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Legal - What to do if you suddenly become involved in a multi-party construction defect lawsuit?

image Andres Gonzalez, Principal, Cokinos | Young, San Antonio, TX

SAN ANTONIO - Times are changing. Around Texas, there is an onset of multi-party construction defect lawsuits. In the Valley and recently in Bexar County, various school districts have filed lawsuits. In the current climate of public owners or owners of multi-family housing units, construction defect lawsuits are becoming prevalent. When public owners are involved, the two or four year statutes of limitation do not apply. Instead, lawsuits may be brought ten to twelve years after substantial completion of a project.

    If your company becomes involved in this type of lawsuit, you need to understand how to manage the unexpected legal costs of defending the lawsuit. Your commercial general liability policy should cover your legal costs.

    Usually, a commercial general liability insurer owes its insured a duty to defend the lawsuit and a duty to indemnify for a judgment when the insured becomes legally liable to pay (assuming it is a loss covered by the policy). The duty to defend is a very important and valuable benefit. The cost of defending the lawsuit may exceed any amounts the insurer pays to ultimately settle the lawsuit or indemnify the insured against the loss.

    This is a quick how-to guide for when you realize that your company is a party in the construction defect lawsuit or arbitration:

    You want to put your insurance company on notice immediately. If you are aware of a project where your company will likely get sued, notify your insurance company or agent. Even if you do not yet have a copy of the citation or original petition, you may want to inform the insurance company of the pending lawsuit. By doing so, you will get some time to make sure that you are covered for the alleged property damage and to get an attorney lined up.

    Once you have been served with a copy of the citation and original petition, send the copy to your insurance agent or adjuster. The insurance adjuster should hire competent legal counsel to represent you and pay the costs of defense. Those costs include attorney’s fees and the costs of hiring expert witnesses, copying charges, arbitration and mediation expenses, court reporters, and miscellaneous lawsuit-related charges. Most commercial general liability policies give the insurance company the right to select your defense counsel. If there is a particular law firm you would rather use, you should ask your adjuster if the insurance company will approve your selected defense counsel.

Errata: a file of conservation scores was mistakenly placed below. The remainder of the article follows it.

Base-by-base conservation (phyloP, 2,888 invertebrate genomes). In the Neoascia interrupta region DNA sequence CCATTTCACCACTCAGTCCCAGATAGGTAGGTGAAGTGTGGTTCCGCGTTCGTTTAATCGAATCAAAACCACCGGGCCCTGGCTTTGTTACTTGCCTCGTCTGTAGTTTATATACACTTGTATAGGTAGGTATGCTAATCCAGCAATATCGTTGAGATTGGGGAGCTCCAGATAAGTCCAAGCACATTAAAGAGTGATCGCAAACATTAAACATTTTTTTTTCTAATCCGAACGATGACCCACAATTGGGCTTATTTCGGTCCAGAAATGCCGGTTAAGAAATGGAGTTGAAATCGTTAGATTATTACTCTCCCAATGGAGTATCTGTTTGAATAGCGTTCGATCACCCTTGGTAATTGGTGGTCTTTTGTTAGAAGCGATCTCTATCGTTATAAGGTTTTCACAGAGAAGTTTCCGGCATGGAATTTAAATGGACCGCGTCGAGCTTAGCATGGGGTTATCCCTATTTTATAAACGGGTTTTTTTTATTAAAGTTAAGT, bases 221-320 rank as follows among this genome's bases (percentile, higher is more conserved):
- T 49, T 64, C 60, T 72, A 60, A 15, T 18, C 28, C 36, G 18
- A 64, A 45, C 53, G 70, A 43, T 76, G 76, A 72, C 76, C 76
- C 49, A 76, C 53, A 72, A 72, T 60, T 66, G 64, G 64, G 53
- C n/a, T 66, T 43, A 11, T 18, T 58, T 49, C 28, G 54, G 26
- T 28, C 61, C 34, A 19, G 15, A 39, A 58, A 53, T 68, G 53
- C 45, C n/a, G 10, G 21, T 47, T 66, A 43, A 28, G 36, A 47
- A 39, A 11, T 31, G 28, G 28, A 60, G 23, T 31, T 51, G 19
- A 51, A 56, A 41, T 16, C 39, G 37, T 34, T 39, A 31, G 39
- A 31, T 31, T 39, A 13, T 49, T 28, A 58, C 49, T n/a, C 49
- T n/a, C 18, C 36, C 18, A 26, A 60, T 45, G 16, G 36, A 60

Lately, several Plaintiff’s lawyers have been filing very vague petitions. Your company will be named in the lawsuit but there is very little detail about why you were sued. In fact, you may feel it is a frivolous filing simply because it is unclear. It does not matter what causes of action are in the pleading. The pleading may identify negligence, breach of contract, or something entirely different. What does matter are the damages alleged to have occurred as a result of the acts or omissions of the insured or its subcontractors. That pleading, however, is very important to trigger your insurance company’s duty to defend you under the insurance policy. In Texas, an insurers’ duty to defend the insured is triggered based on the “eight corners rule.” This refers to the four corners of the insurance policy and the four corners of the lawsuit. A court will examine the facts in the pleadings, the language in the insurance policy, and determine if the facts could potentially be covered by the insurance policy. The factual allegations are considered without regard to their truth or falsity, and all doubts regarding the duty to defend are resolved in the insured’s favor. If a petition potentially includes a covered claim, the insurer owes the insured the duty to defend and must defend the entire lawsuit.

    If you are a general contractor, you will want to make sure you have copies of the subcontract agreements and the certificates of insurance from the various subcontractors. You will want to make additional insured tenders to the subcontractors that have work implicated in the lawsuit. You will also want to tender the lawsuit to the subcontractor’s insurance agent and the insurance companies listed on the certificates of insurance. Often times, a subcontractor may still owe the general contractor a defense and indemnity based on the written subcontract agreement. This may apply even if the subcontractor’s work is not directly implicated in the pleadings. The subcontract agreement may require the subcontractor to defend and indemnify the general contractor for any lawsuit arising from the project.

    At times, you may receive a reservation of rights letter from an insurer. This generally means that the insurer will provide you with a defense while reserving its right to deny coverage for the reasons set out in the letter, which often includes the application of various exclusions in the policy. For example, if your policy has coverage for property damage, only certain forms of property damage may be covered, depending on the provisions in your policy. You would need to discuss the reservation of rights letter and its implications with your attorney.


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